LONDON: The first part of this article, carried two weeks ago on September 1, discussed how different vendors, in many cases, offer their services in the same premises, but they do not join hands to build a joint business. It explained several factors that lead to this lack of organisation.
This second part will shed light on what could be done to encourage better organisation of business given the economic reality in Pakistan. At least, three key steps are required to be taken in this regard.
It is absolutely important to offer better and more conducive environment for small businesses to help them grow into medium and large businesses. This can be done by developing business parks.
Instead of letting the clusters of businesses develop in a haphazard way in different parts of the cities, the government should develop business parks for different trades. For example, for tailors and stitching businesses that are normally found around fabric shops, there is a need to bring them under one organised premises to offer them support services.
Similarly, Hafeez Centre in Lahore has grown into a computer and IT hub without any proper planning or government action. There are hundreds of related businesses in and around Hafeez Centre offering goods and services related to computers, mobile phones and IT.
Although now the government of Punjab has developed Arfa Software Technology Park in Lahore to establish an organised IT hub, already existing IT businesses do not benefit from this facility. There is a need to develop more such facilities.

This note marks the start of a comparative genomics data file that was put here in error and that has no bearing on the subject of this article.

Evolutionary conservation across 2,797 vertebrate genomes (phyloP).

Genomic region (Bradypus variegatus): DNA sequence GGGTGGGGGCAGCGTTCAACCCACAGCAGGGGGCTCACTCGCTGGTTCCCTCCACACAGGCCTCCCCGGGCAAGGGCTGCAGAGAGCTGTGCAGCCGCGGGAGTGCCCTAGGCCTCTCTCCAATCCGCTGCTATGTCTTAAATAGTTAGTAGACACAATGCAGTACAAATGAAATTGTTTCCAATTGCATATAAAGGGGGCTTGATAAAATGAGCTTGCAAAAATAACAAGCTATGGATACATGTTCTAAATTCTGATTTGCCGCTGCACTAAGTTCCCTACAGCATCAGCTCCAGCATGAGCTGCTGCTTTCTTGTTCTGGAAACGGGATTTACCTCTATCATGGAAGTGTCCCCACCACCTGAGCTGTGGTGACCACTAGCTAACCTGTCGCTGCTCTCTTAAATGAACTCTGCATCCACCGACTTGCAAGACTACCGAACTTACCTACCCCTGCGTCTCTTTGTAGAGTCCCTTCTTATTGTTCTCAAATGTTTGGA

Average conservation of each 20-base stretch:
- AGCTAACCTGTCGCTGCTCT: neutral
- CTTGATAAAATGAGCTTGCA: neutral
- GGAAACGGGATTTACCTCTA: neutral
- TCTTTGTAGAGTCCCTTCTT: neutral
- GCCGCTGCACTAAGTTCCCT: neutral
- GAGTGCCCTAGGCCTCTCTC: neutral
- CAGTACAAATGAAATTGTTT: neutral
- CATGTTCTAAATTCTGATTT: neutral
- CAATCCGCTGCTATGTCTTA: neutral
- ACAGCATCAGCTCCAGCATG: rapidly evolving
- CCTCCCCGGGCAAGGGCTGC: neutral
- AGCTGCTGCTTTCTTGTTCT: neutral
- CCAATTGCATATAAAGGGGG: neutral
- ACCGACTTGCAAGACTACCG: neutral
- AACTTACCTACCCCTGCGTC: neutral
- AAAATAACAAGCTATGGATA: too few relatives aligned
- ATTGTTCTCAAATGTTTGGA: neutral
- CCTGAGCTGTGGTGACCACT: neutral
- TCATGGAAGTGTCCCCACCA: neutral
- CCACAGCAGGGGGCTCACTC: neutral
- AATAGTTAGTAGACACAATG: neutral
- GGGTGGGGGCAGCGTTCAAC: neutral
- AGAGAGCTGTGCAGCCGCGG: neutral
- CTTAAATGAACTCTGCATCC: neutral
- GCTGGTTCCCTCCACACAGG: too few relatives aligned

There is also a dire need to develop financial services specific to micro and small businesses with an objective to help them grow. Unfortunately, while there is some limited focus on microfinance, small and medium enterprises (SMEs) remain underserved by banks and other financial institutions.
It is important that banks and financial institutions should have their presence in different business clusters to understand the nature of such businesses and come up with financial products specific to their needs.
For example, shoe-making in Charsaddah, durree manufacturing in Gakkhar Mandi and many traditional crafts need special attention of the government and support from financial institutions.
In recent times, a number of local brands have emerged especially in the telecommunications industry including the likes of Q-Mobile and G Five and the country has witnessed emergence of a few home-grown brands that have become recognised from the initial stage of almost non-existence.
These include Khaadi, Breeze and Junaid Jamshed in fashion and the likes of Bundu Khan and Salt n Pepper in the food industry.
There is a need to help small businesses to organise themselves into organised firms with distinct brands. Branding brings distinct quality controls that fetch added value for businesses. This would require government support as has been the case in some other countries, like Malaysia, where the government provides financial and technical advice for brand development.
These are only a few suggestions based on some anecdotal evidence. There is a definite need that local universities initiate research projects to understand the real nature of the firm and business organisation in Pakistan.
The writer is an economist and a PhD from Cambridge University
Published in The Express Tribune, September 15th, 2014.
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